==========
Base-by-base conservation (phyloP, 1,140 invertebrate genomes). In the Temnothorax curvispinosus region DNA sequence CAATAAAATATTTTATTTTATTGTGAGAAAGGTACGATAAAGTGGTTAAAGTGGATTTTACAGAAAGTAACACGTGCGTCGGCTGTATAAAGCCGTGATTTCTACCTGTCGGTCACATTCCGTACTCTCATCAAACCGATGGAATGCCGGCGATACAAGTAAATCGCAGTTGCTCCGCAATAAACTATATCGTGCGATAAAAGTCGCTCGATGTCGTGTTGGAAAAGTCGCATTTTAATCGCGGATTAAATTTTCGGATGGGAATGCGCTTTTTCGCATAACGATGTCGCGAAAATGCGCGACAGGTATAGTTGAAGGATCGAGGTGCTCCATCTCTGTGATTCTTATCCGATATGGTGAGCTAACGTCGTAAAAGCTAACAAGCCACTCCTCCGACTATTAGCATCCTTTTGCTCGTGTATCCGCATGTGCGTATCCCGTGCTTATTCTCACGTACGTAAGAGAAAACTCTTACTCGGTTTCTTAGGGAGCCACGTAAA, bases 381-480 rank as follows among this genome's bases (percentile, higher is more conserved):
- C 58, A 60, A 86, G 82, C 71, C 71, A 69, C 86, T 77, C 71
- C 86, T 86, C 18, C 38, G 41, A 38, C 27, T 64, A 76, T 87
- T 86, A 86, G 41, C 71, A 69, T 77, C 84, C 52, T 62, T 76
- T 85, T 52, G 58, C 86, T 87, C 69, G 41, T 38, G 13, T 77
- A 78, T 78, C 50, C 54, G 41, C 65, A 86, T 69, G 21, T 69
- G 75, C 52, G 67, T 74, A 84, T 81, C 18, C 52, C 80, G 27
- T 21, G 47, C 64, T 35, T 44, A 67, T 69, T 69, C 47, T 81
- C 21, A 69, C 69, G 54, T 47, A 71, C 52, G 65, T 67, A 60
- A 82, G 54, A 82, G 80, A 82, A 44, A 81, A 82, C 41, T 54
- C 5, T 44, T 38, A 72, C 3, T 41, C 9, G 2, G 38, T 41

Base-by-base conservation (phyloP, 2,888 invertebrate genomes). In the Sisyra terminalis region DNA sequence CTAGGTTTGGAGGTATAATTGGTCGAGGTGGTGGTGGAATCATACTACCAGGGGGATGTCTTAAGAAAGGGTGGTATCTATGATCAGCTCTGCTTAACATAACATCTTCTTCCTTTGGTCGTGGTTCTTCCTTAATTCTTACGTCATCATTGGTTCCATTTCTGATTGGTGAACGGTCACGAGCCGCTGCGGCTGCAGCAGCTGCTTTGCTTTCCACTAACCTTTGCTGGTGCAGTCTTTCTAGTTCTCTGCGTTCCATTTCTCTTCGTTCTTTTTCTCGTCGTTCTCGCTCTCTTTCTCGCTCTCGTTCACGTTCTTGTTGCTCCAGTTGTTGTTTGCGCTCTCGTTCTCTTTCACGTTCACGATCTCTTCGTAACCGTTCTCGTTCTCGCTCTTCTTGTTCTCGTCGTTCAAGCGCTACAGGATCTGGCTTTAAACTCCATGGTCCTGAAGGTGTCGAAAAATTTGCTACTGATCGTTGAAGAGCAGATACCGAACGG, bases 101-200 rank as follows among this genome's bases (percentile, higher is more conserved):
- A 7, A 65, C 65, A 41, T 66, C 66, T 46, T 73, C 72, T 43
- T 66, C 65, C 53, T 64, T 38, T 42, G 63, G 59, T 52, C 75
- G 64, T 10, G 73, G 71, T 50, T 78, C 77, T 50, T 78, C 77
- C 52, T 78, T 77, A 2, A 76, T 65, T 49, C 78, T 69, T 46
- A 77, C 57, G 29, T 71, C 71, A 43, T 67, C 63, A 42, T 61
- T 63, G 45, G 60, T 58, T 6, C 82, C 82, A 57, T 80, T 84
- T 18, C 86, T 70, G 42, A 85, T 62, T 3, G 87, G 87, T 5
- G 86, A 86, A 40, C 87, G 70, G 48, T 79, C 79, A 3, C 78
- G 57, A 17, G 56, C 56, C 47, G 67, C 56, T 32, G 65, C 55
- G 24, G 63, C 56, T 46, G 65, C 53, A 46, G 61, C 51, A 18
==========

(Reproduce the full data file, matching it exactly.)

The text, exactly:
Base-by-base conservation (phyloP, 1,140 invertebrate genomes). In the Temnothorax curvispinosus region DNA sequence CAATAAAATATTTTATTTTATTGTGAGAAAGGTACGATAAAGTGGTTAAAGTGGATTTTACAGAAAGTAACACGTGCGTCGGCTGTATAAAGCCGTGATTTCTACCTGTCGGTCACATTCCGTACTCTCATCAAACCGATGGAATGCCGGCGATACAAGTAAATCGCAGTTGCTCCGCAATAAACTATATCGTGCGATAAAAGTCGCTCGATGTCGTGTTGGAAAAGTCGCATTTTAATCGCGGATTAAATTTTCGGATGGGAATGCGCTTTTTCGCATAACGATGTCGCGAAAATGCGCGACAGGTATAGTTGAAGGATCGAGGTGCTCCATCTCTGTGATTCTTATCCGATATGGTGAGCTAACGTCGTAAAAGCTAACAAGCCACTCCTCCGACTATTAGCATCCTTTTGCTCGTGTATCCGCATGTGCGTATCCCGTGCTTATTCTCACGTACGTAAGAGAAAACTCTTACTCGGTTTCTTAGGGAGCCACGTAAA, bases 381-480 rank as follows among this genome's bases (percentile, higher is more conserved):
- C 58, A 60, A 86, G 82, C 71, C 71, A 69, C 86, T 77, C 71
- C 86, T 86, C 18, C 38, G 41, A 38, C 27, T 64, A 76, T 87
- T 86, A 86, G 41, C 71, A 69, T 77, C 84, C 52, T 62, T 76
- T 85, T 52, G 58, C 86, T 87, C 69, G 41, T 38, G 13, T 77
- A 78, T 78, C 50, C 54, G 41, C 65, A 86, T 69, G 21, T 69
- G 75, C 52, G 67, T 74, A 84, T 81, C 18, C 52, C 80, G 27
- T 21, G 47, C 64, T 35, T 44, A 67, T 69, T 69, C 47, T 81
- C 21, A 69, C 69, G 54, T 47, A 71, C 52, G 65, T 67, A 60
- A 82, G 54, A 82, G 80, A 82, A 44, A 81, A 82, C 41, T 54
- C 5, T 44, T 38, A 72, C 3, T 41, C 9, G 2, G 38, T 41

Base-by-base conservation (phyloP, 2,888 invertebrate genomes). In the Sisyra terminalis region DNA sequence CTAGGTTTGGAGGTATAATTGGTCGAGGTGGTGGTGGAATCATACTACCAGGGGGATGTCTTAAGAAAGGGTGGTATCTATGATCAGCTCTGCTTAACATAACATCTTCTTCCTTTGGTCGTGGTTCTTCCTTAATTCTTACGTCATCATTGGTTCCATTTCTGATTGGTGAACGGTCACGAGCCGCTGCGGCTGCAGCAGCTGCTTTGCTTTCCACTAACCTTTGCTGGTGCAGTCTTTCTAGTTCTCTGCGTTCCATTTCTCTTCGTTCTTTTTCTCGTCGTTCTCGCTCTCTTTCTCGCTCTCGTTCACGTTCTTGTTGCTCCAGTTGTTGTTTGCGCTCTCGTTCTCTTTCACGTTCACGATCTCTTCGTAACCGTTCTCGTTCTCGCTCTTCTTGTTCTCGTCGTTCAAGCGCTACAGGATCTGGCTTTAAACTCCATGGTCCTGAAGGTGTCGAAAAATTTGCTACTGATCGTTGAAGAGCAGATACCGAACGG, bases 101-200 rank as follows among this genome's bases (percentile, higher is more conserved):
- A 7, A 65, C 65, A 41, T 66, C 66, T 46, T 73, C 72, T 43
- T 66, C 65, C 53, T 64, T 38, T 42, G 63, G 59, T 52, C 75
- G 64, T 10, G 73, G 71, T 50, T 78, C 77, T 50, T 78, C 77
- C 52, T 78, T 77, A 2, A 76, T 65, T 49, C 78, T 69, T 46
- A 77, C 57, G 29, T 71, C 71, A 43, T 67, C 63, A 42, T 61
- T 63, G 45, G 60, T 58, T 6, C 82, C 82, A 57, T 80, T 84
- T 18, C 86, T 70, G 42, A 85, T 62, T 3, G 87, G 87, T 5
- G 86, A 86, A 40, C 87, G 70, G 48, T 79, C 79, A 3, C 78
- G 57, A 17, G 56, C 56, C 47, G 67, C 56, T 32, G 65, C 55
- G 24, G 63, C 56, T 46, G 65, C 53, A 46, G 61, C 51, A 18